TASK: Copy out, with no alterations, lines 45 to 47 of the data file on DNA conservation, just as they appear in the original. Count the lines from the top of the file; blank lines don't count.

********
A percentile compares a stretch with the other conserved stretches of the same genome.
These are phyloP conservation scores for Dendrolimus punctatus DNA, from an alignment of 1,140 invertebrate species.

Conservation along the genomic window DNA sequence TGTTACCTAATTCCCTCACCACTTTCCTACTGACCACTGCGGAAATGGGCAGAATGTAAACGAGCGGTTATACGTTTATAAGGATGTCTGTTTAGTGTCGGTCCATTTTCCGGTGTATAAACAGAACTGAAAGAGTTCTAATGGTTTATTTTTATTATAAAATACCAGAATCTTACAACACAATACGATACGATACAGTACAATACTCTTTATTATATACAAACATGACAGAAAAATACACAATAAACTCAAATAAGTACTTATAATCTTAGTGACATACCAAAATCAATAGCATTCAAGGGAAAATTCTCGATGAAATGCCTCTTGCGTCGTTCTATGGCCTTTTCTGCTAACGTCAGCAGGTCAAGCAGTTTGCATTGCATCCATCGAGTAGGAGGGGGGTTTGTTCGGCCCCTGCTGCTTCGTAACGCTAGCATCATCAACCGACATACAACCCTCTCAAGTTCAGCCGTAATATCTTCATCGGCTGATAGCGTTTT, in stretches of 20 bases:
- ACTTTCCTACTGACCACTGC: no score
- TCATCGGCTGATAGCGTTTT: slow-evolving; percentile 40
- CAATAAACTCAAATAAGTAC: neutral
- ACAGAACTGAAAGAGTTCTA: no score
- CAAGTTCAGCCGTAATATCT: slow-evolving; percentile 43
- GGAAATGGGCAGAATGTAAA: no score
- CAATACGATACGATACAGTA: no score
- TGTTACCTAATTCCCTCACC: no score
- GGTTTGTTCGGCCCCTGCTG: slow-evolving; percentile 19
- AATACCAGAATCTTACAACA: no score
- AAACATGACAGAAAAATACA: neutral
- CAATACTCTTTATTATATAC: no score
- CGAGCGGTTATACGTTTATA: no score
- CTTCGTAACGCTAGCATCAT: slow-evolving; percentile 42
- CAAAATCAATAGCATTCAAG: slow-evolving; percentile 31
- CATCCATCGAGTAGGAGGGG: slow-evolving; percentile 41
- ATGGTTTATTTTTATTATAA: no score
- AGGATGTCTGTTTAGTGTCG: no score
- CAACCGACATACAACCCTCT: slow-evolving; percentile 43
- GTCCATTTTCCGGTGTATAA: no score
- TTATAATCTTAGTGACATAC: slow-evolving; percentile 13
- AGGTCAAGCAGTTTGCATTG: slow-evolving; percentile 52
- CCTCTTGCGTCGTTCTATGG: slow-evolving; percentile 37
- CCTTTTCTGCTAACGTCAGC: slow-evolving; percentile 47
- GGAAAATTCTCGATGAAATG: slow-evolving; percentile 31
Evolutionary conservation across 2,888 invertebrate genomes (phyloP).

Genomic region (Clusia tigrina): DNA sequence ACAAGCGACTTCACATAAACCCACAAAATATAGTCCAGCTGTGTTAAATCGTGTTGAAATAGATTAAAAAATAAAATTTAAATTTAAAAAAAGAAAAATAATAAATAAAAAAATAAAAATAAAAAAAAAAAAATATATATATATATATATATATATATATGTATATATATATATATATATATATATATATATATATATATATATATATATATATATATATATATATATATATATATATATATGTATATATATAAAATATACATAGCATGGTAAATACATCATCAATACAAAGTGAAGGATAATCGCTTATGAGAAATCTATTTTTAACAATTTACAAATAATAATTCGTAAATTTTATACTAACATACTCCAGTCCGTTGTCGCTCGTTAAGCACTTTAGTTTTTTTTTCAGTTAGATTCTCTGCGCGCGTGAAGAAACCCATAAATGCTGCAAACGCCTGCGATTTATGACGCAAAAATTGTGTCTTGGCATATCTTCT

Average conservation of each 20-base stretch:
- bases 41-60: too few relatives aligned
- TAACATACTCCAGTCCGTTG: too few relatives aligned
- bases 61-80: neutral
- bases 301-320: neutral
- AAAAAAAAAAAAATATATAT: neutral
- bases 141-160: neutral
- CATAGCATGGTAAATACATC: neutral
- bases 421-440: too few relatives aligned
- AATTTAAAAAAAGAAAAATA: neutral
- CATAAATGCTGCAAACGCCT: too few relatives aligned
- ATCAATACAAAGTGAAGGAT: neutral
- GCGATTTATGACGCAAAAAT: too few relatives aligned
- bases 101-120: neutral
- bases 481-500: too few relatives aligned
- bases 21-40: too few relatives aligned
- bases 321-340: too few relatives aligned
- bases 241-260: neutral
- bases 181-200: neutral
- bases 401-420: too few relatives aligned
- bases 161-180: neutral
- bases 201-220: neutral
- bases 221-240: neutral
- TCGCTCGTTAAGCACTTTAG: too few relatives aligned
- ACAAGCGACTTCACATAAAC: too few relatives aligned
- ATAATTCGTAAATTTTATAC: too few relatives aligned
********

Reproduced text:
- bases 481-500: too few relatives aligned
- bases 21-40: too few relatives aligned
- bases 321-340: too few relatives aligned